From the time he started drinking, he had to find sources for the whiskey as his county was dry. Bottles and money changed hands. Identities of the distillers were secret and names not to be repeated. Local law noticed his frequent intoxication…where was he getting the firewater? The sheriff questioned him to find out his suppliers. With his feet to the fire, he caved in and revealed a few names. When authorities started to watch these men, the accused took notice. To teach the informant a lesson, they set his house on fire. They had waited purposely for the accuser to leave the homestead with his family so no one would be home. This would teach him to keep his mouth shut! Later, he recanted his story to the police and denied everything. But small towns harbor gossip and insinuations.

In time, the house was rebuilt. As a carpenter, he was able to build a better design…make it cosier for his wife who loved to care for her flowers and gardens. He cut back on the amount of alcohol that stoked his inner fires. He spent more time at his favorite fishing holes. Maybe, at last the fires had burned out and left his soul at peace.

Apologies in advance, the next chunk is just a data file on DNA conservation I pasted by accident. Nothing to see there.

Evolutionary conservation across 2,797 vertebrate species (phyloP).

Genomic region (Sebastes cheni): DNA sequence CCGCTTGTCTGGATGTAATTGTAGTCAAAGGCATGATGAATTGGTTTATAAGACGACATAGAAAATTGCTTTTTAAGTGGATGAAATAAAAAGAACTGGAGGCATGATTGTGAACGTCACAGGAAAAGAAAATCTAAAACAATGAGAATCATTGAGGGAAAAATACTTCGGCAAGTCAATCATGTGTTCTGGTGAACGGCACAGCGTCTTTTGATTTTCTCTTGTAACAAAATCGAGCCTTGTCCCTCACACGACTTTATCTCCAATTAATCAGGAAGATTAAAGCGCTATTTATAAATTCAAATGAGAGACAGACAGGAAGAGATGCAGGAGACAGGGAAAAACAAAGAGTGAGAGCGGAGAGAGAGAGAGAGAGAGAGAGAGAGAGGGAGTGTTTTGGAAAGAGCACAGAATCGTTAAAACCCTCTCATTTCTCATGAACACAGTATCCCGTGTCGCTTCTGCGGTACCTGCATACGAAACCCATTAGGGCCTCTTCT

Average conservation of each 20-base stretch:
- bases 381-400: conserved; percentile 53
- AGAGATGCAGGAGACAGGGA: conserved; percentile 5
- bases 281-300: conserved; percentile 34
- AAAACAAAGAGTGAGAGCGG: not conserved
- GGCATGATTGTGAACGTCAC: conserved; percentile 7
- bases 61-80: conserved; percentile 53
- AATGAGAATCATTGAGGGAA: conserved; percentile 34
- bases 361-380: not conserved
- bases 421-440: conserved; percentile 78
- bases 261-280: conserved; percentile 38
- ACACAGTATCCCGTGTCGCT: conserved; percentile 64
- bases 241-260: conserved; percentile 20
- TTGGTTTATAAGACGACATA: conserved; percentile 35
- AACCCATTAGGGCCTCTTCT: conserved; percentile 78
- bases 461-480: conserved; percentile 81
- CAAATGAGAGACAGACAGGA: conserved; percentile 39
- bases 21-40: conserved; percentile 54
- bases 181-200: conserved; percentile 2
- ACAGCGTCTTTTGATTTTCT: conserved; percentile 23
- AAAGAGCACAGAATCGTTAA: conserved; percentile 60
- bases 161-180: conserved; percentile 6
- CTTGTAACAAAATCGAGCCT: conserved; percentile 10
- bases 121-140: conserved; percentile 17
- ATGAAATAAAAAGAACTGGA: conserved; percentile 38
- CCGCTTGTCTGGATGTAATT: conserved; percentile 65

The man in the story is my great grandfather whom I never met…he died the day after I was born. My mother shared this story with me. May his sweet soul rest and be at peace.

52 Ancestors In 52 Weeks: Water

The vastness of it did not terrify her. The majesty of it did overwhelm her. She and the other orphan girls from her village would stand at the rail and pay homage to it for hours each day. She, the girl Anna, shared that the only water she remembered was the stream in the woods near her home. How cool the water seemed as it touched her ankles! How she enjoyed splashing her brother! Now each day she and her girlfriends were surrounded by passels of strangers and the ocean water.